A few years ago, I took a class called Dark Gifts. I was intrigued by the title and ready to face my fear of writing the true stories of my childhood with a dysfunctional (but loving) family. I knew it was going to be scary, even though I had previously written a book of poems called “Little Mother”, and dived deeply in my journal for many years. But I also knew there was treasure to be uncovered in that dark cave.
At each transition point in my life, it seems, the dragons raise their heads and blast me with “thou shalt not pass here” messages. I am a brave and curious soul, usually, not reckless, not Game of Thrones kind of adventurer, but eager to understand my own processes and move onward and upward. Still, after the dizzying mid-life transition at menopause, I felt a bit weak in the knees, a bit less sure of myself, so this course beckoned to me.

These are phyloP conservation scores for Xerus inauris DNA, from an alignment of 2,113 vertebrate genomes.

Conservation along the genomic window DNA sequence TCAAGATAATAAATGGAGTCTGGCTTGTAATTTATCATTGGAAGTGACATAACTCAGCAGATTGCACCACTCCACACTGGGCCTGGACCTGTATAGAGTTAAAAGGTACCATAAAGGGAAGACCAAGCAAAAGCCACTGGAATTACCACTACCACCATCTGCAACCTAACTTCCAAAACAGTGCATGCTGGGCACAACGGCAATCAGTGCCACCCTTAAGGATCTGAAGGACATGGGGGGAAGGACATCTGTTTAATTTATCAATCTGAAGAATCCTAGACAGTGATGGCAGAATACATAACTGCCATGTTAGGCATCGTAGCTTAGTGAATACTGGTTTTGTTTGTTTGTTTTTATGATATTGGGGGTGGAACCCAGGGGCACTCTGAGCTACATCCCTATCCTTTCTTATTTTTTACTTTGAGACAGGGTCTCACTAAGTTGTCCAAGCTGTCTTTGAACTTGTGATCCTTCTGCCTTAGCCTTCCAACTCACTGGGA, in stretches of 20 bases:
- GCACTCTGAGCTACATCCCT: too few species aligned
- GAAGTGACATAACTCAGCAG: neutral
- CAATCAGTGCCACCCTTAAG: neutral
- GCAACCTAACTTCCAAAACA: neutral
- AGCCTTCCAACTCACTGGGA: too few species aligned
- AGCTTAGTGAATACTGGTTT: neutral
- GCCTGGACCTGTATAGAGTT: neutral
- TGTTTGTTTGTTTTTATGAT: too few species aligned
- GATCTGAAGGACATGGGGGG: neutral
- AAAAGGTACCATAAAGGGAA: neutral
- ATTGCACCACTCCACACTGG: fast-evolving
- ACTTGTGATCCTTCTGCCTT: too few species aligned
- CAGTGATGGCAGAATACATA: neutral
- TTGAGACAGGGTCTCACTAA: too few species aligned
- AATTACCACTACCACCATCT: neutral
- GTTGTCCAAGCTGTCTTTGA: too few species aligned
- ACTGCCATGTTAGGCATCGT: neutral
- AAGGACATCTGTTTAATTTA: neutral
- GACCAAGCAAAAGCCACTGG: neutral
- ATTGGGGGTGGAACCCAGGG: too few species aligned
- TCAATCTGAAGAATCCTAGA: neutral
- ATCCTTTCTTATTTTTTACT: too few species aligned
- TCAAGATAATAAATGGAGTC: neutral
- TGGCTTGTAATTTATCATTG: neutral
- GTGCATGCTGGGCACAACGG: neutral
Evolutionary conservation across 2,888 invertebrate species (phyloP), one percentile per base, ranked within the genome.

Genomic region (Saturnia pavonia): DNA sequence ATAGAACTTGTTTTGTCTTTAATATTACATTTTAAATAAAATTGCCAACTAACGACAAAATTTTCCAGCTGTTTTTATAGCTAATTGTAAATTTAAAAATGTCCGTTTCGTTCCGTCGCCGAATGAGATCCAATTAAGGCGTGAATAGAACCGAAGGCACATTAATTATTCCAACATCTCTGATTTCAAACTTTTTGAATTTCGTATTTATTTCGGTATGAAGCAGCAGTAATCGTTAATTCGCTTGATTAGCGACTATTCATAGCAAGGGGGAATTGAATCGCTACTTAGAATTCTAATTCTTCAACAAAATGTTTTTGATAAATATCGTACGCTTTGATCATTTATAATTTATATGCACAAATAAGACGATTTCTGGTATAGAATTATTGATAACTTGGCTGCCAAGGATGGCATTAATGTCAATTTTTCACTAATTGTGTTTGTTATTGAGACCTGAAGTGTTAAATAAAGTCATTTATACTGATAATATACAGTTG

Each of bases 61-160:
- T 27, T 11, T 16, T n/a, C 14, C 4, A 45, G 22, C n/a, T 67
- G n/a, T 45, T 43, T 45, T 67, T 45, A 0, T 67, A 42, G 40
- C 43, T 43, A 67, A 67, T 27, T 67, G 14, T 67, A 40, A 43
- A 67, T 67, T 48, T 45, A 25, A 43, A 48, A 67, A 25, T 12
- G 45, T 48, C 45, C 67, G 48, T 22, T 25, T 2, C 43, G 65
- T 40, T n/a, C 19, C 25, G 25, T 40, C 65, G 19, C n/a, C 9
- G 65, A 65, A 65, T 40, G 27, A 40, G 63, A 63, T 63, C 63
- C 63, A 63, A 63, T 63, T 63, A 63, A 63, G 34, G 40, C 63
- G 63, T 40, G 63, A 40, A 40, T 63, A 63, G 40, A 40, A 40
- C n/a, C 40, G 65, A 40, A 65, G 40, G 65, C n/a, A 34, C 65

Here’s the thing about dragons – what I found out when I asked it why I couldn’t pass (in a guided meditation), is that there was no good reason – and when I imagined my little girl self singing it a lullaby, the dragon actually lowered its hoary head and let me come closer. The tears that flowed from my eyes melted some of my own armour, showing me the true nature of courage; by allowing myself to be vulnerable, as Brene Brown says, more courage began to flow. It felt like a pivotal moment. (I’m still working on those childhood stories).
What I’m discovering with my creative practice of SoulCollage® is that the first step, after creating a safe space to play/work in, is to call in my allies and guides for help in facing the dragons. I have made several Protector cards, Wise Elder and Earth Mother cards, cards that feel nurturing and loving and accepting. I also have a few warrior cards, and a ferocious Mountain Lion who stands guard and protects my boundaries. Now I also know that my innocent girl child has a light and power that can fight the dark.